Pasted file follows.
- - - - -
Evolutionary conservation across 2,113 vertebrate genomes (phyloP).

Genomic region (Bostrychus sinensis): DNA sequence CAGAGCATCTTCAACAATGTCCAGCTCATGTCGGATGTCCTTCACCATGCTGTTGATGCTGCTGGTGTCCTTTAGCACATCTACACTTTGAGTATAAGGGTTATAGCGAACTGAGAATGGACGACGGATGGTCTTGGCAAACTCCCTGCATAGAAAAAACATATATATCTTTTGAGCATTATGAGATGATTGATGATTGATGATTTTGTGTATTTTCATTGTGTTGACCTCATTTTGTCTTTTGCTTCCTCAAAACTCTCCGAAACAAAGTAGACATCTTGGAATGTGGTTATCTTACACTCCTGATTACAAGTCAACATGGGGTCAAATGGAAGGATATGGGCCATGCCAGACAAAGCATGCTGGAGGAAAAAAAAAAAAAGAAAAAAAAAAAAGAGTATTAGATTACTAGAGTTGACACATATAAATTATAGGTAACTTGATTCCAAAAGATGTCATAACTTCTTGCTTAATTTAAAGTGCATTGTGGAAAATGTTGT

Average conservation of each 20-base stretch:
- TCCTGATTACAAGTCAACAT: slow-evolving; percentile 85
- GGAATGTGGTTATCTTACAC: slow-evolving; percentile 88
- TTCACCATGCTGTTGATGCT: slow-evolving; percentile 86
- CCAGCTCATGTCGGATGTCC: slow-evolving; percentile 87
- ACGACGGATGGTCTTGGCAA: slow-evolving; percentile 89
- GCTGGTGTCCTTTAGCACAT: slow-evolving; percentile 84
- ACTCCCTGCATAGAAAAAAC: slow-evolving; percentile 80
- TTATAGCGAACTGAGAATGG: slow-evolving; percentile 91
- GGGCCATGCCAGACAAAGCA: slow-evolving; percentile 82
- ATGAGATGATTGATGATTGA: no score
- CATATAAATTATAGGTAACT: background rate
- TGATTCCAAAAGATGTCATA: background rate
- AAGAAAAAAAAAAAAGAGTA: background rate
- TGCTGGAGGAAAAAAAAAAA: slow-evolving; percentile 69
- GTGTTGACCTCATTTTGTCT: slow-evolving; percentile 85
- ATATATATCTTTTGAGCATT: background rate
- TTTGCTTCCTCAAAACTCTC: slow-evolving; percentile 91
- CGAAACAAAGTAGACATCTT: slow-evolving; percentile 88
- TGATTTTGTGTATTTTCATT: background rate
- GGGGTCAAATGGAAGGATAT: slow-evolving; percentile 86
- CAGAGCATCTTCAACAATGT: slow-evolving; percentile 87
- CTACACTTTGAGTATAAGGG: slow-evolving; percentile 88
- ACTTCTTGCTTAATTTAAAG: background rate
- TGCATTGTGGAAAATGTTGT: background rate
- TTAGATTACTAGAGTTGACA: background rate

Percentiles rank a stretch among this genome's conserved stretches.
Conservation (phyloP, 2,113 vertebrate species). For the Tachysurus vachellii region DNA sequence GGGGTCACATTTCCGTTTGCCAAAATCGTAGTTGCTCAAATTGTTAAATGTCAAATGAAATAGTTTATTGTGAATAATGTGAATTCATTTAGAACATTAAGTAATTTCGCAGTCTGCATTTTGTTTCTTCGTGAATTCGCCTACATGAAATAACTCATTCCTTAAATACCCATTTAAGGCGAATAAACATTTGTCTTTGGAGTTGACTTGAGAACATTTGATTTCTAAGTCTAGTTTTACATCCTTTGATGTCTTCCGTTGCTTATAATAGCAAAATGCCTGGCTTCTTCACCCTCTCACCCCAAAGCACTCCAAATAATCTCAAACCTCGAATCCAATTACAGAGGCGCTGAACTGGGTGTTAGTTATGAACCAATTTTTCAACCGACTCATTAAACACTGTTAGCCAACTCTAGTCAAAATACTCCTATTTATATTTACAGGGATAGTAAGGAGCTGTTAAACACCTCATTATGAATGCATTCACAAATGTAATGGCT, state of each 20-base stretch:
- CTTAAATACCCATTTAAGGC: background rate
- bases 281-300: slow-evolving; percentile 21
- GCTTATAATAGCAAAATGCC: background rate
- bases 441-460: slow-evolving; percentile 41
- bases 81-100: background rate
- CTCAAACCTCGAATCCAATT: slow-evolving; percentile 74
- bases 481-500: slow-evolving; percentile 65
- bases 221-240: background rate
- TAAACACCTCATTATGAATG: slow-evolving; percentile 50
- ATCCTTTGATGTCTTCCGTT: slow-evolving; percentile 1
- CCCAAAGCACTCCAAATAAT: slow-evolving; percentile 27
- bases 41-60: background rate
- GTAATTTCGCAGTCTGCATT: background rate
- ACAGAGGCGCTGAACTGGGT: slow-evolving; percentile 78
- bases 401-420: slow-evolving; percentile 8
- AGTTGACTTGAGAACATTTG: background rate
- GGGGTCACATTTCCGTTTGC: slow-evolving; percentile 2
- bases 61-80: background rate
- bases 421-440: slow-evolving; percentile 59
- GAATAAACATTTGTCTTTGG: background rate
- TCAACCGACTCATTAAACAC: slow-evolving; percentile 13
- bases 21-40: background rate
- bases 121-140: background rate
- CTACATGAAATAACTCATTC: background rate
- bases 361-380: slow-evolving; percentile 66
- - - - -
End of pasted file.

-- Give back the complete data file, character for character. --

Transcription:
Evolutionary conservation across 2,113 vertebrate genomes (phyloP).

Genomic region (Bostrychus sinensis): DNA sequence CAGAGCATCTTCAACAATGTCCAGCTCATGTCGGATGTCCTTCACCATGCTGTTGATGCTGCTGGTGTCCTTTAGCACATCTACACTTTGAGTATAAGGGTTATAGCGAACTGAGAATGGACGACGGATGGTCTTGGCAAACTCCCTGCATAGAAAAAACATATATATCTTTTGAGCATTATGAGATGATTGATGATTGATGATTTTGTGTATTTTCATTGTGTTGACCTCATTTTGTCTTTTGCTTCCTCAAAACTCTCCGAAACAAAGTAGACATCTTGGAATGTGGTTATCTTACACTCCTGATTACAAGTCAACATGGGGTCAAATGGAAGGATATGGGCCATGCCAGACAAAGCATGCTGGAGGAAAAAAAAAAAAAGAAAAAAAAAAAAGAGTATTAGATTACTAGAGTTGACACATATAAATTATAGGTAACTTGATTCCAAAAGATGTCATAACTTCTTGCTTAATTTAAAGTGCATTGTGGAAAATGTTGT

Average conservation of each 20-base stretch:
- TCCTGATTACAAGTCAACAT: slow-evolving; percentile 85
- GGAATGTGGTTATCTTACAC: slow-evolving; percentile 88
- TTCACCATGCTGTTGATGCT: slow-evolving; percentile 86
- CCAGCTCATGTCGGATGTCC: slow-evolving; percentile 87
- ACGACGGATGGTCTTGGCAA: slow-evolving; percentile 89
- GCTGGTGTCCTTTAGCACAT: slow-evolving; percentile 84
- ACTCCCTGCATAGAAAAAAC: slow-evolving; percentile 80
- TTATAGCGAACTGAGAATGG: slow-evolving; percentile 91
- GGGCCATGCCAGACAAAGCA: slow-evolving; percentile 82
- ATGAGATGATTGATGATTGA: no score
- CATATAAATTATAGGTAACT: background rate
- TGATTCCAAAAGATGTCATA: background rate
- AAGAAAAAAAAAAAAGAGTA: background rate
- TGCTGGAGGAAAAAAAAAAA: slow-evolving; percentile 69
- GTGTTGACCTCATTTTGTCT: slow-evolving; percentile 85
- ATATATATCTTTTGAGCATT: background rate
- TTTGCTTCCTCAAAACTCTC: slow-evolving; percentile 91
- CGAAACAAAGTAGACATCTT: slow-evolving; percentile 88
- TGATTTTGTGTATTTTCATT: background rate
- GGGGTCAAATGGAAGGATAT: slow-evolving; percentile 86
- CAGAGCATCTTCAACAATGT: slow-evolving; percentile 87
- CTACACTTTGAGTATAAGGG: slow-evolving; percentile 88
- ACTTCTTGCTTAATTTAAAG: background rate
- TGCATTGTGGAAAATGTTGT: background rate
- TTAGATTACTAGAGTTGACA: background rate

Percentiles rank a stretch among this genome's conserved stretches.
Conservation (phyloP, 2,113 vertebrate species). For the Tachysurus vachellii region DNA sequence GGGGTCACATTTCCGTTTGCCAAAATCGTAGTTGCTCAAATTGTTAAATGTCAAATGAAATAGTTTATTGTGAATAATGTGAATTCATTTAGAACATTAAGTAATTTCGCAGTCTGCATTTTGTTTCTTCGTGAATTCGCCTACATGAAATAACTCATTCCTTAAATACCCATTTAAGGCGAATAAACATTTGTCTTTGGAGTTGACTTGAGAACATTTGATTTCTAAGTCTAGTTTTACATCCTTTGATGTCTTCCGTTGCTTATAATAGCAAAATGCCTGGCTTCTTCACCCTCTCACCCCAAAGCACTCCAAATAATCTCAAACCTCGAATCCAATTACAGAGGCGCTGAACTGGGTGTTAGTTATGAACCAATTTTTCAACCGACTCATTAAACACTGTTAGCCAACTCTAGTCAAAATACTCCTATTTATATTTACAGGGATAGTAAGGAGCTGTTAAACACCTCATTATGAATGCATTCACAAATGTAATGGCT, state of each 20-base stretch:
- CTTAAATACCCATTTAAGGC: background rate
- bases 281-300: slow-evolving; percentile 21
- GCTTATAATAGCAAAATGCC: background rate
- bases 441-460: slow-evolving; percentile 41
- bases 81-100: background rate
- CTCAAACCTCGAATCCAATT: slow-evolving; percentile 74
- bases 481-500: slow-evolving; percentile 65
- bases 221-240: background rate
- TAAACACCTCATTATGAATG: slow-evolving; percentile 50
- ATCCTTTGATGTCTTCCGTT: slow-evolving; percentile 1
- CCCAAAGCACTCCAAATAAT: slow-evolving; percentile 27
- bases 41-60: background rate
- GTAATTTCGCAGTCTGCATT: background rate
- ACAGAGGCGCTGAACTGGGT: slow-evolving; percentile 78
- bases 401-420: slow-evolving; percentile 8
- AGTTGACTTGAGAACATTTG: background rate
- GGGGTCACATTTCCGTTTGC: slow-evolving; percentile 2
- bases 61-80: background rate
- bases 421-440: slow-evolving; percentile 59
- GAATAAACATTTGTCTTTGG: background rate
- TCAACCGACTCATTAAACAC: slow-evolving; percentile 13
- bases 21-40: background rate
- bases 121-140: background rate
- CTACATGAAATAACTCATTC: background rate
- bases 361-380: slow-evolving; percentile 66